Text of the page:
When you think of shareable cities, Reno, Nevada may not be the first place to cross your mind. But Reno might be the perfect place for the Share or Die theory to find its foothold. With an economy that shows few signs of recovering from the Great Recession, a significant population of educated young people and close cultural proximity to California's technology hubs, this community is ripe for experiments in collaboration. Fittingly, artists have been among the first to experiment.

Reno and its sister city of Sparks, Nevada, are not even close to recovering from 2007’s recession. Unemployment holds steady at 12 percent, and a recent report predicts that the area won’t bounce back until 2021 – seven years slower than the rest of the nation. University of Nevada graduates have little hope of finding a job. Storefronts and warehouses around town stand vacant.

“Thank god,” says Aric Shapiro, cofounder of Reno Art Works. “If the market hadn’t crumbled, we would have never gotten started.”

In 2010, a loosely affiliated group of artists started occupying a vacant warehouse near downtown Reno.  The owner couldn't rent it out; the space was full of debris. Within a year, it had become a local art hotspot.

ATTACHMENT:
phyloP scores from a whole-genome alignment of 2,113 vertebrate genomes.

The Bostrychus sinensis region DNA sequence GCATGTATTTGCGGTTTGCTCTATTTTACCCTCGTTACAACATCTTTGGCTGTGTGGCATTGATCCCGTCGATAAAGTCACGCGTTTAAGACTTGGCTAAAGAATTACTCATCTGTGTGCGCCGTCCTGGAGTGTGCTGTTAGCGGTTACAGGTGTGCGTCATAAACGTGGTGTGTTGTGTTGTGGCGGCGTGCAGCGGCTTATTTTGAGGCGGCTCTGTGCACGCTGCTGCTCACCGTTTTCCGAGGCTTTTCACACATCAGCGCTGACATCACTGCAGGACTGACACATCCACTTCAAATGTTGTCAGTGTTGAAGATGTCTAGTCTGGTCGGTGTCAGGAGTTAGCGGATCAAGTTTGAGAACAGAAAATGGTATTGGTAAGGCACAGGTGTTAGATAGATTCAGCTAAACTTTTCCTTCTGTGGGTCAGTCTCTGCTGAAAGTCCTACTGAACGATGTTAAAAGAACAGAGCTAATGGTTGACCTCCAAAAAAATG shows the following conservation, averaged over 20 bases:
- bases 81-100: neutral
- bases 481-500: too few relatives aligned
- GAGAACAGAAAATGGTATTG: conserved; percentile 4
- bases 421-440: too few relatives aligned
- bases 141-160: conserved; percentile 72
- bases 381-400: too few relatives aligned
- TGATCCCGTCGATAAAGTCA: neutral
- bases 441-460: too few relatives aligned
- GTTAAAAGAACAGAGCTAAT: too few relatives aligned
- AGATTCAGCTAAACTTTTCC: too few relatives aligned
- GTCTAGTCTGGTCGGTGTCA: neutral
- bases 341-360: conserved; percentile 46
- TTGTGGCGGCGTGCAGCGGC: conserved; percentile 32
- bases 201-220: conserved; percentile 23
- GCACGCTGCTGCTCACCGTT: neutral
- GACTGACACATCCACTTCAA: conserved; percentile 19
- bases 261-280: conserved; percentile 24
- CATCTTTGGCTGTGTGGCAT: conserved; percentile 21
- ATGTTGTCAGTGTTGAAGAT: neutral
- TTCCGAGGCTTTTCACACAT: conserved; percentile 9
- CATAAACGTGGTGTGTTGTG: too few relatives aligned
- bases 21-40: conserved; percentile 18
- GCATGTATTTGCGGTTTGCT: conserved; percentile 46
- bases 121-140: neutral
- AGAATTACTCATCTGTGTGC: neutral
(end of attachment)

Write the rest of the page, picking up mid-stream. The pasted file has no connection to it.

Reno’s art scene is vibrant to say the least, with a month-long summer arts festival, an award-winning museum and numerous independent groups operating in every facet of the community. Still, collaborative, warehouse-style art collectives were few and far between during the boom years.

Between 1999 and 2005, Reno real estate experienced unprecedented growth. But when the jobs left town, so did the people – and with them, small businesses. By 2009, 15 percent of commercial spaces stood vacant.

Suddenly, warehouses were available – and Reno's independent artists were ready. The first big idea came from City Councilmember Dave Aiazzi, who had the idea for rePIANO: playable pianos, painted by local artists, placed throughout town during the annual Artown festival. He sought out a vacant warehouse big enough to hold both pianos and artists, and The Salvagery was born.